Coordinates Method

This method can be used with any polygon – it need not be a regular polygon (all sides and interior angles equal) or a triangle.  The only requirement is that none of the sides intersect.  The method is performed as follows:

clip_image002[10] clip_image004[6]
clip_image006[6] clip_image008 clip_image010 clip_image012
clip_image014 clip_image016 clip_image018 clip_image020
clip_image022 clip_image002[11] clip_image004[7] clip_image024



This method requires 6 multiplications, 1 division by 2, and 5 addition/subtractions – easily outperforming Heron’s formula when we’re given the coordinates.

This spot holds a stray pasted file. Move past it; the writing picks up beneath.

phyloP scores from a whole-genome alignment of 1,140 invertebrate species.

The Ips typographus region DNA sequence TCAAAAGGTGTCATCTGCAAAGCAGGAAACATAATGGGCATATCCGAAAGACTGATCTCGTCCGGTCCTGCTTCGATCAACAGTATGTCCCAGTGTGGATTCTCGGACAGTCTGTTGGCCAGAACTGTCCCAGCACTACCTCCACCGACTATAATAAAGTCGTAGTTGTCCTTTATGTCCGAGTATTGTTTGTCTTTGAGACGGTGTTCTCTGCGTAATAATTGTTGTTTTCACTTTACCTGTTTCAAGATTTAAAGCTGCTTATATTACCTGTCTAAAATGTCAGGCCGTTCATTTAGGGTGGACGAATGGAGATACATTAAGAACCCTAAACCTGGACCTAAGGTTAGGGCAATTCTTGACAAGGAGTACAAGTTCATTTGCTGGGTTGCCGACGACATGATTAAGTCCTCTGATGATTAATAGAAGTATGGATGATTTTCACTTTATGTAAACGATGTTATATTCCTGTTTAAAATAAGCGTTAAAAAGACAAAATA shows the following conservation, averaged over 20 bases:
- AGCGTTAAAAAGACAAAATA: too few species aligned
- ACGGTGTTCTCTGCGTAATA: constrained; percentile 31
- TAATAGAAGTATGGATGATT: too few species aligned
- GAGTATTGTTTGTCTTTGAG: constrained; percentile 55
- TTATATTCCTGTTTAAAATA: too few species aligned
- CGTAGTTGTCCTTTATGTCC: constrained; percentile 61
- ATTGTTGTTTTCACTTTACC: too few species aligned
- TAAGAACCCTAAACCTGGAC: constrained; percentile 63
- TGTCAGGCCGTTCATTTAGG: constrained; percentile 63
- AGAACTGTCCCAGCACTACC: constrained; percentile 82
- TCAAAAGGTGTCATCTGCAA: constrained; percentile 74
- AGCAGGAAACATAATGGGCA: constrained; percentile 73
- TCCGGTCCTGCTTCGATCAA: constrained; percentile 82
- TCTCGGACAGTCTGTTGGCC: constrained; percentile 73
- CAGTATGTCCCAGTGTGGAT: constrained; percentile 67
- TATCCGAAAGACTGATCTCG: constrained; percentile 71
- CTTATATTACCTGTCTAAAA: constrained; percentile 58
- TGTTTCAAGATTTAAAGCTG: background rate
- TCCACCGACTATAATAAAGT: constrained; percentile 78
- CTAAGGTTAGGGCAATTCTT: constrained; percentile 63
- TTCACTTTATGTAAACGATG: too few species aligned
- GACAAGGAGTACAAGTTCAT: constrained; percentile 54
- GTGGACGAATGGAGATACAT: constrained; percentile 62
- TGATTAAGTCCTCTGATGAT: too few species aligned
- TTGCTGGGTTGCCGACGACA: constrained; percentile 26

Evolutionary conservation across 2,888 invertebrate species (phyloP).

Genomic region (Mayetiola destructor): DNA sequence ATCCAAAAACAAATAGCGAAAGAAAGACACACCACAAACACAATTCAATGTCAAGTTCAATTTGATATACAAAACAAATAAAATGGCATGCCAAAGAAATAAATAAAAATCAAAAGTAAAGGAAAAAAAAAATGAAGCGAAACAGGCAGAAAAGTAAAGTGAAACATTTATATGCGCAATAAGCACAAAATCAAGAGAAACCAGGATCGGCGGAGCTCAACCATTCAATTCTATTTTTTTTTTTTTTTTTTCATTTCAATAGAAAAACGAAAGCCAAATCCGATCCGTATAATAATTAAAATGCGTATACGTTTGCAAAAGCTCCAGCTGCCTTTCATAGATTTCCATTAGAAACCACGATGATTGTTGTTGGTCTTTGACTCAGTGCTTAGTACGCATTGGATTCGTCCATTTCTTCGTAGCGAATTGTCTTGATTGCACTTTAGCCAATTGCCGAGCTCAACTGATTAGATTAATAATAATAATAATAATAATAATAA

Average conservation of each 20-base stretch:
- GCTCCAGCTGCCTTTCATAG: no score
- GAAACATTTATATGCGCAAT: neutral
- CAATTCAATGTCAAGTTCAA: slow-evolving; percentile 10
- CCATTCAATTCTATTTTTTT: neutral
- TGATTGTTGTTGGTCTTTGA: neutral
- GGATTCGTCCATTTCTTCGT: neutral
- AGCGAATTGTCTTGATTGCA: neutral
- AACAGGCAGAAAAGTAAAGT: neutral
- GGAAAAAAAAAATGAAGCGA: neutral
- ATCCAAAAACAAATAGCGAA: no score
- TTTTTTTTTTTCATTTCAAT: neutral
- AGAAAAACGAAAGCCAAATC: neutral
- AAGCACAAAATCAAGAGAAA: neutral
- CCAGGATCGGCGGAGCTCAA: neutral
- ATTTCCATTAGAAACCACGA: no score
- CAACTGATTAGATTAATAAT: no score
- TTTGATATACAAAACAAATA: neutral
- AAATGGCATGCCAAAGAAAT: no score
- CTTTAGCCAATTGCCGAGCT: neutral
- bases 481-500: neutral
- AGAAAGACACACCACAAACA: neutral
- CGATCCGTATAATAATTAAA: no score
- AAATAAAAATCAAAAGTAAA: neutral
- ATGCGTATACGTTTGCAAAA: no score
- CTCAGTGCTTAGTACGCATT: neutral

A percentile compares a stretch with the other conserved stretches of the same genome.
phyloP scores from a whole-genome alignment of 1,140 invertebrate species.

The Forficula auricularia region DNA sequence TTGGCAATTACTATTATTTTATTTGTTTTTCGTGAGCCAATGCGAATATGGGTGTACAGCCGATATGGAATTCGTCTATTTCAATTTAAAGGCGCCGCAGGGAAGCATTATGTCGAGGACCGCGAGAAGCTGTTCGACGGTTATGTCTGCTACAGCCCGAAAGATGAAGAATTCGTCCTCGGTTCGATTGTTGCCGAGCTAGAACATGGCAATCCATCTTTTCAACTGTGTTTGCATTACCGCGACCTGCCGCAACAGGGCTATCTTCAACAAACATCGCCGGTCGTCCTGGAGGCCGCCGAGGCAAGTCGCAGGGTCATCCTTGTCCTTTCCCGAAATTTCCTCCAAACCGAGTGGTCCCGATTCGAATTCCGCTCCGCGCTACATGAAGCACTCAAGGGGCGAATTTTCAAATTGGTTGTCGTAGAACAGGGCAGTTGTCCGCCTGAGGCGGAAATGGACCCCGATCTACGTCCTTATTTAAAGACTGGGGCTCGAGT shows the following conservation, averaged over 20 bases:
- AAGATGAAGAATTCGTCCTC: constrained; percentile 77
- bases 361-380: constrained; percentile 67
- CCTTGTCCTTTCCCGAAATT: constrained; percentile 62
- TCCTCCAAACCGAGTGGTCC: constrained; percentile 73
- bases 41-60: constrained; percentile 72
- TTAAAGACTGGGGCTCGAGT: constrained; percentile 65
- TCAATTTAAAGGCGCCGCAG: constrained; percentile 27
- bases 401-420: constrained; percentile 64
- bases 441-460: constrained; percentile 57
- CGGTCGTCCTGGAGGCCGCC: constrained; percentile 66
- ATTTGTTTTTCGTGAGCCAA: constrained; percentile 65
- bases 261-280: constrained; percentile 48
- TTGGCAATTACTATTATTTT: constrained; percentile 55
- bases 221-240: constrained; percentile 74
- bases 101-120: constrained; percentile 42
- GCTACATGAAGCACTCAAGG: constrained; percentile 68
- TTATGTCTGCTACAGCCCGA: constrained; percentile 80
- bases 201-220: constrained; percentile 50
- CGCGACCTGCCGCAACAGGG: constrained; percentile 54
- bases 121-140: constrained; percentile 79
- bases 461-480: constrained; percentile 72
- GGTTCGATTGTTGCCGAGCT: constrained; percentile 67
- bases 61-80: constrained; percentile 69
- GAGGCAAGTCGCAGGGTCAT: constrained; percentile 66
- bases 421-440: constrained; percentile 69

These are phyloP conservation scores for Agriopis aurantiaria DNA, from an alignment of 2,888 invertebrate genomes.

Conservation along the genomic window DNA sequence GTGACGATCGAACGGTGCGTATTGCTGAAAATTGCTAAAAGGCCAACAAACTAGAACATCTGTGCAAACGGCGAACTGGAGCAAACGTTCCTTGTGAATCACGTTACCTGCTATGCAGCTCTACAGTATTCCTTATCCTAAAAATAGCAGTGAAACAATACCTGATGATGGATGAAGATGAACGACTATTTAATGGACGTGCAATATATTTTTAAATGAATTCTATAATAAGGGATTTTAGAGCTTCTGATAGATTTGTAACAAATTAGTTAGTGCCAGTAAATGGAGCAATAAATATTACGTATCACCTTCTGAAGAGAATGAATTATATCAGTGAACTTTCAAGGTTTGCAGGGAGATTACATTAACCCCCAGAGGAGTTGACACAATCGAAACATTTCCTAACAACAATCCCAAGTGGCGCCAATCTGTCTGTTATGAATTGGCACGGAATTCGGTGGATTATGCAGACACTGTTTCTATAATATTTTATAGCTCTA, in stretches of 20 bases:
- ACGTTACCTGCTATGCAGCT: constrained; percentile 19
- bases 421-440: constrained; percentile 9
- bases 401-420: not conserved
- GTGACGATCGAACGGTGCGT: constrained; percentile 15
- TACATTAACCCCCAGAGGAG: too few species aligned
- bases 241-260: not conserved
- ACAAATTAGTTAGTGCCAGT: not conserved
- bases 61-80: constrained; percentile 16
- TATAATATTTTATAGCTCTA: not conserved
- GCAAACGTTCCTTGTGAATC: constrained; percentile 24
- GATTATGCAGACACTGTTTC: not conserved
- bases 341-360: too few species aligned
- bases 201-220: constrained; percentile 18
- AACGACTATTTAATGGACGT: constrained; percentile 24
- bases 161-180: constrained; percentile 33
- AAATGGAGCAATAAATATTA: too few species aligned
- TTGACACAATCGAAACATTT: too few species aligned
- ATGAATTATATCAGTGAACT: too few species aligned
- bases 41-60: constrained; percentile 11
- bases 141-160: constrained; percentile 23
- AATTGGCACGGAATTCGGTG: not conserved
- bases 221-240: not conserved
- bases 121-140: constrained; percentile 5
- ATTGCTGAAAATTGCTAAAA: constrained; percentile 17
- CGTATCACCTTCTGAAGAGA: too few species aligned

Double Meridian Distance (DMD)

This is another generic method that applies in the same circumstances as the coordinates method.  It is always more efficient than using the method of coordinates.  In a spreadsheet is would look like this:

A B C D E F
1 x-coord y-coord delta y delta x DMD 2*A
2 Ax Ay =B3-B2 =A3-A2 =D2 =E2*C2
3 Bx By =B4-B3 =A4-A3 =E2+D2+D3 =E3*C3
4 Cy Cy =B5-B4 =A5-A4 =E3+D3+D4 =E4*C4
5 Ax Ay
6 =sum(F2:F4)/2

This method requires 3 multiplications, 1 division by 2, and 12 addition/subtractions.  Although we have way more addition subtraction, we have half the number of multiplications.  Since multiplication and division are way more expensive than addition and subtraction, this method is computationally superior to the method of coordinates.

The Usual Method (sorta)